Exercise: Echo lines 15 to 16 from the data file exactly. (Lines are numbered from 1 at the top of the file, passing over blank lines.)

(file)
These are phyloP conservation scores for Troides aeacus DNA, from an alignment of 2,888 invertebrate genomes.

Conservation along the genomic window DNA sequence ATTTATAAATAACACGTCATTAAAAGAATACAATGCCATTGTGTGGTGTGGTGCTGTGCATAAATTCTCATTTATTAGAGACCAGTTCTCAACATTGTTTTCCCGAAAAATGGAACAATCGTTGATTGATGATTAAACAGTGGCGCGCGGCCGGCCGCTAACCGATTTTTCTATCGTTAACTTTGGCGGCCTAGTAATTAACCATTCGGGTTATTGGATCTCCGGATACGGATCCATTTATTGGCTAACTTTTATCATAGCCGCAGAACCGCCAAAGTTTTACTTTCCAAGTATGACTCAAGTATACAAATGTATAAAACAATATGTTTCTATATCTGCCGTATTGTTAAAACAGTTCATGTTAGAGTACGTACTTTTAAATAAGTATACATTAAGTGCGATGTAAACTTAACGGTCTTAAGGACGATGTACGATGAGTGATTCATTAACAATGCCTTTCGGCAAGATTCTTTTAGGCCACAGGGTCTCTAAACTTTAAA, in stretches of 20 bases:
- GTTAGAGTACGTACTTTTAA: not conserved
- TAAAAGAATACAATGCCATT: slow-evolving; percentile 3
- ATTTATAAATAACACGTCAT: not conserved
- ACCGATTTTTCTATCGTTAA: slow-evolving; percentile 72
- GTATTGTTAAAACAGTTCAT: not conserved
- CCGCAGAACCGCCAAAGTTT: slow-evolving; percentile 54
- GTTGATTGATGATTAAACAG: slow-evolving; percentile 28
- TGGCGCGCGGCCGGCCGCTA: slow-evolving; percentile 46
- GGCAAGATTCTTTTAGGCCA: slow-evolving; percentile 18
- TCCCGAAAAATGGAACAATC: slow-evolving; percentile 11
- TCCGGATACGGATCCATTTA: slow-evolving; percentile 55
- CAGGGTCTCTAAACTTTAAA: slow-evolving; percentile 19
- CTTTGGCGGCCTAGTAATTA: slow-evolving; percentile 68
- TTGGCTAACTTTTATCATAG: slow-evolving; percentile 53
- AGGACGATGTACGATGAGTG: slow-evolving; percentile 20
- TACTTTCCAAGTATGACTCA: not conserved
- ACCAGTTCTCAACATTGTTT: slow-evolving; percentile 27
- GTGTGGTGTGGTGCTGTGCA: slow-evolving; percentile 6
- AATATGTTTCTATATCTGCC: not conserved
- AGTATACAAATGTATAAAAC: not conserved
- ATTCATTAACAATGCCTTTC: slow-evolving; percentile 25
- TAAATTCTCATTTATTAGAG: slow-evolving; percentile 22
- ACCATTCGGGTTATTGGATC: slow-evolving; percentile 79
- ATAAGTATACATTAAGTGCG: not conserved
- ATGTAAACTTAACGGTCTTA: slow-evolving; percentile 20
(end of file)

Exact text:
- CTTTGGCGGCCTAGTAATTA: slow-evolving; percentile 68
- TTGGCTAACTTTTATCATAG: slow-evolving; percentile 53